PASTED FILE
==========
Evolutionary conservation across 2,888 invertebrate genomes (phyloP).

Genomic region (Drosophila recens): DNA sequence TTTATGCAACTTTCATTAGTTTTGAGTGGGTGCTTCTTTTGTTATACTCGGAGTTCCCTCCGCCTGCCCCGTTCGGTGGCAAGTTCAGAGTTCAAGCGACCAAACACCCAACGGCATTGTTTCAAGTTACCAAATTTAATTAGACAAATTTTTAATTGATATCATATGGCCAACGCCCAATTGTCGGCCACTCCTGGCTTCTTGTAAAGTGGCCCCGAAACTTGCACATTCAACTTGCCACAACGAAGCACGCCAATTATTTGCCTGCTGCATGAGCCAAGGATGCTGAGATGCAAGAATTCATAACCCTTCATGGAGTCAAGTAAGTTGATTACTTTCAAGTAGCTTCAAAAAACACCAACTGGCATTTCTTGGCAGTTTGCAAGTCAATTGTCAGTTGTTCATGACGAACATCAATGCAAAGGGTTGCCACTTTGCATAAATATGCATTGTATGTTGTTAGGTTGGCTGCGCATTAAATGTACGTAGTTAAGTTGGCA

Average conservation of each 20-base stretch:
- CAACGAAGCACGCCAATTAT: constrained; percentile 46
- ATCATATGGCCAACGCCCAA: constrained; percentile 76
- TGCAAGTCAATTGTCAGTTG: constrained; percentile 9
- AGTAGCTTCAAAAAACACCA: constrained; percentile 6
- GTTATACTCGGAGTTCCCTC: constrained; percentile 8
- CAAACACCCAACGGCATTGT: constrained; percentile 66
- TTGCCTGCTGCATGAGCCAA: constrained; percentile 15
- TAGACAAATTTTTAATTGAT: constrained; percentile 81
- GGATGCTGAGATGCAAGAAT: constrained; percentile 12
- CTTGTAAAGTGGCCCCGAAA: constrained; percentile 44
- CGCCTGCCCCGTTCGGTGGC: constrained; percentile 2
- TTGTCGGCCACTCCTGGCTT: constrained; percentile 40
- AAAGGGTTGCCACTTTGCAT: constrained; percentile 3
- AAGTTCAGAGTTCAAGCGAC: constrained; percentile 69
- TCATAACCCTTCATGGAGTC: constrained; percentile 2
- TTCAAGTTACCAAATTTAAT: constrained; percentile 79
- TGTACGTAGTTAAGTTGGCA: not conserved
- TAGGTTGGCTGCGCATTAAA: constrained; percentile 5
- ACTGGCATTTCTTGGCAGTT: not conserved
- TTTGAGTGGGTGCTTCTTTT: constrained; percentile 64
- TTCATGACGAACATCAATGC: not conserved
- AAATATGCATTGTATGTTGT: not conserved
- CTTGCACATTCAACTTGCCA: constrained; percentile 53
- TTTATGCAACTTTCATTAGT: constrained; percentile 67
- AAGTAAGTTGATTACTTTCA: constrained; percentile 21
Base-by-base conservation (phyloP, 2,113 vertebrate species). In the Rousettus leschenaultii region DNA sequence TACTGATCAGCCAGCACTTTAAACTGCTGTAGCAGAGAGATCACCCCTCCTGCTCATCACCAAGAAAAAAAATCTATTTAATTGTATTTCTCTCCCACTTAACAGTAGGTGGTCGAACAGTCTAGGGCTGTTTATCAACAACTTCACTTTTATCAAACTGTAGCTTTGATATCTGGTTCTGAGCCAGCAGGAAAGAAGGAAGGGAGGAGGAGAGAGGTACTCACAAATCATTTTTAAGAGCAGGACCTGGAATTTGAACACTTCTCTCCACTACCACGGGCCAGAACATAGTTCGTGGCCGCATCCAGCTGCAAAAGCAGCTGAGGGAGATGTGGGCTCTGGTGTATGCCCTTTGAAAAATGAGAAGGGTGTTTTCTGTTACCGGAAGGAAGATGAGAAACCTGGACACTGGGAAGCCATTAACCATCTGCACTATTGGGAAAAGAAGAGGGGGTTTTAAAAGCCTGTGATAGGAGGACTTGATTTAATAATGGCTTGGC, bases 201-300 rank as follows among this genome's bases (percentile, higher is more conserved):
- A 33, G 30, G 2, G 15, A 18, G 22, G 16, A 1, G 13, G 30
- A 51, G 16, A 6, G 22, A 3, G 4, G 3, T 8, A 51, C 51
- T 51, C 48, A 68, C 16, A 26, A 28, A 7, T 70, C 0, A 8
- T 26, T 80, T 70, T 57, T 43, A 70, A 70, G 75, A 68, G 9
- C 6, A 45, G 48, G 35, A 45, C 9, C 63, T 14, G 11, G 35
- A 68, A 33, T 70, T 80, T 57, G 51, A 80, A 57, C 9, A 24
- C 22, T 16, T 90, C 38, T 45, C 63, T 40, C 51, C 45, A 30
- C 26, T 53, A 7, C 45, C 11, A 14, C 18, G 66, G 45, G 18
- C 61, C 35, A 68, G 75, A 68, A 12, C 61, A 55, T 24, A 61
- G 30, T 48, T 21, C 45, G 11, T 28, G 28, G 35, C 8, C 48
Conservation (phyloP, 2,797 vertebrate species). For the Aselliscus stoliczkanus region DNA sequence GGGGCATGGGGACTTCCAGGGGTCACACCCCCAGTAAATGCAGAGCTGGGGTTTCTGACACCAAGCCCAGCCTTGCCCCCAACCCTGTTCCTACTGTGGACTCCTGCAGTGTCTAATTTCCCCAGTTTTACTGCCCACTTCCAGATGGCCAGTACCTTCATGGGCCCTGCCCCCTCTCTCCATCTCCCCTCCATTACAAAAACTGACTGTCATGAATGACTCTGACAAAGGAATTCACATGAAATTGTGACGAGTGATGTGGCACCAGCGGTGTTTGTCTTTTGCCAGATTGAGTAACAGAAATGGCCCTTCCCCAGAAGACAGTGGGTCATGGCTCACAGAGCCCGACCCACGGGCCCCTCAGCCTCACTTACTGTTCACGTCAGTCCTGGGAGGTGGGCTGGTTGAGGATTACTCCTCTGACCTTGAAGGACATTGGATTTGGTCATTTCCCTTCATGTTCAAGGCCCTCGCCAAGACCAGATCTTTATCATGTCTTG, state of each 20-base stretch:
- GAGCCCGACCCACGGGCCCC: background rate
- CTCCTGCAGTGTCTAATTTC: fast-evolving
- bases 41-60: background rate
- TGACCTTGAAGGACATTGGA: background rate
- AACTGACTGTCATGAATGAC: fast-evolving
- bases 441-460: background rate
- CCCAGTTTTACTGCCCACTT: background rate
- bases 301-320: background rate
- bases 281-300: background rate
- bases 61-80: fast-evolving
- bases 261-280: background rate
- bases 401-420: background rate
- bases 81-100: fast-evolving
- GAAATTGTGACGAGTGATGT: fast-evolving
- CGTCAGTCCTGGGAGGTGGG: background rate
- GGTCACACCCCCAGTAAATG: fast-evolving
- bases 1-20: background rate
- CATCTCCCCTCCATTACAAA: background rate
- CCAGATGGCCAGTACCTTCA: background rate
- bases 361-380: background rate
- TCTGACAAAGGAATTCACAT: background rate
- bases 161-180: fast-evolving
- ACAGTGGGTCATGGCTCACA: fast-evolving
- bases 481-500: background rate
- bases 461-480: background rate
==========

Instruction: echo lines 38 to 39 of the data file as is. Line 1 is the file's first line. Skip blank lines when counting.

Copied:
- C 61, C 35, A 68, G 75, A 68, A 12, C 61, A 55, T 24, A 61
- G 30, T 48, T 21, C 45, G 11, T 28, G 28, G 35, C 8, C 48